Health & Wellness
Thu, 18 Sep 2008 16:21 CEST
View a video interview and podcast with researcher John Hibbing of the University of Nebraska-Lincoln.
People who react more strongly to bumps in the night, spiders on a human body or the sight of a shell-shocked victim are more likely to support public policies that emphasize protecting society over preserving individual privacy.
That's the conclusion of a recent study by researchers at the University of Nebraska-Lincoln (UNL). Their research results appear in the Sept. 19 issue of Science
Duke University Medical Center researchers have discovered genetic links between the nervous system and the immune system in a well-studied worm, and the findings could illuminate new approaches to human therapies.
For some time, researchers have theorized a direct link between the nervous and immune systems, such as stress messages that override the protective effects of antibodies, but the exact connection was unknown.
"This is the first time that a genetic approach has been used to demonstrate that specific neurons in the nervous system are capable of regulating immune response in distant cells," said Alejandro Aballay Ph.D., Assistant Professor in the Duke Department of Molecular Genetics and Microbiology.
They studied a neural circuit in the roundworm Caenorhabditis elegans.
Thu, 04 Sep 2008 14:59 CEST
On 3 September the European Parliament adopted a resolution calling for a ban on the cloning of animals for food supply purposes, as well as an embargo on imports of cloned animals and their produce and offspring. The main concerns were threats to animal welfare, genetic diversity, consumer confidence and the image and substance of the European agricultural model.
Animal cloning is usually carried out using somatic cell nucleus transfer (SCNT). This process involves inserting genes from the donor animal into an egg that has had its nucleus removed. This egg then forms an embryo, which is transferred to a surrogate mother. Cattle and pigs that have been successfully cloned using SCNT are apparently normal; however, severe adverse health effects and developmental abnormalities are seen in animals when failures occur during the 'reprogramming' phase of cloning.
Deborah Smith The Age
Wed, 17 Sep 2008 14:48 CEST
Sydney scientists have been given approval to attempt a world first in medical research. Researchers at fertility company Sydney IVF were yesterday issued with Australia's first licence to produce cloned human embryos.
By extracting stem cells from the cloned embryos, they hope to gain unprecedented insights into how crippling conditions including muscular dystrophy and Huntington's disease develop, and how to treat them.
Neurosurgeon Gary Steinberg, MD, PhD, leads the largest and most successful program in the world for treating Moyamoya, a mysterious vascular time bomb in the brain . Patients from Alabama to Australia have been seeking Steinberg out in a desperate effort to treat a brain disease so rare most neurologists will never see a case.
Fri, 19 Sep 2008 12:01 CEST
A new study may solve the question of whether the chemicals at a Pratt and Whitney plant are causing cancer clusters in its workers. The results from the first phase of the multi-year study.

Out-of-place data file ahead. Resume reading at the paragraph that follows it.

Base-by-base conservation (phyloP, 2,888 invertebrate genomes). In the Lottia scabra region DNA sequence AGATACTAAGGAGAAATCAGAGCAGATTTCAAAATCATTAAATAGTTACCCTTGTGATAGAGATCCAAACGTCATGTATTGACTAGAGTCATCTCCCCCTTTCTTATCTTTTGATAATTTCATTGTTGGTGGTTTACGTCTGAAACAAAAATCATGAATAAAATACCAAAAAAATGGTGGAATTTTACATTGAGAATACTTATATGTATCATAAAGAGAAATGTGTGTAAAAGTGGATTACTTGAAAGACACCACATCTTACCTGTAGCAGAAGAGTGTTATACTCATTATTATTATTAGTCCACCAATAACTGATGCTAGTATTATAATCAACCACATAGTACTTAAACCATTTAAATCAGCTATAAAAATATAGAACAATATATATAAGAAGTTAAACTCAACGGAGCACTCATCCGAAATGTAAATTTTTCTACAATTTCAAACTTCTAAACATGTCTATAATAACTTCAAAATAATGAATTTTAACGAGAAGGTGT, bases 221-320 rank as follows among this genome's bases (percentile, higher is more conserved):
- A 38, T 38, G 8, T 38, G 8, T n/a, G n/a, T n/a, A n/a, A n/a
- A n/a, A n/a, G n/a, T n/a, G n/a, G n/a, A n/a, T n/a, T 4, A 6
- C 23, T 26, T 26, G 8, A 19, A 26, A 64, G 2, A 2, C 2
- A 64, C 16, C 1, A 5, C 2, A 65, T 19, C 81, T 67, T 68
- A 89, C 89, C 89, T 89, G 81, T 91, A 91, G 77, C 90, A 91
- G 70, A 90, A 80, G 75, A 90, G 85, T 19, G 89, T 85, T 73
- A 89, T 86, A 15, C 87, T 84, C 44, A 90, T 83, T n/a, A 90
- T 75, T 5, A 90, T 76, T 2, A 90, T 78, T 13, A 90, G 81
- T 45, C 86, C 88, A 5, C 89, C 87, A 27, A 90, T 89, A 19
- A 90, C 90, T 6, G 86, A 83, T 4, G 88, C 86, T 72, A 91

Widow Carol Shea says "everyone is very anxious to find out what the first results will be."
Sex triggered a life-threatening stroke in a healthy 35-year-old Illinois woman, her doctors report. Sex- and orgasm-triggered strokes in relatively young women and men are rare, but not unheard of. They require a combination of factors and events not unusual in themselves, but which are highly unlikely to occur at the same time.
Near death experiences appear to have a biological explanation, research suggests. The US team said the same parts of the brain are activated when people dream as in near death experiences.
The study, in Neurology, compared 55 people who had had near death experiences and 55 who had not. Those with near death experiences were more likely to have less clearly separated boundaries between sleeping and waking, the scientists found.
Jane Dreaper BBC News
Thu, 18 Sep 2008 10:43 CEST
A large study is to examine near-death experiences in cardiac arrest patients. Doctors at 25 UK and US hospitals will study 1,500 survivors to see if people with no heartbeat or brain activity can have "out of body" experiences.
Some people report seeing a tunnel or bright light, others recall looking down from the ceiling at medical staff. The study, due to take three years and co-ordinated by Southampton University, will include placing on shelves images that could only be seen from above.
Thu, 18 Sep 2008 10:20 CEST
Deep-seated political differences aren't simply moral and intellectual: They're also biological.
In reflex tests of 46 political partisans, psychologists found that conservatives were more likely than liberals to be shocked by sudden threats.
Accompanying the physiological differences were deep differences on hot-button political issues: military expansion, the Iraq war, gun control, capital punishment, the Patriot act, warrantless searches, foreign aid, abortion rights, gay marriage, premarital sex and pornography.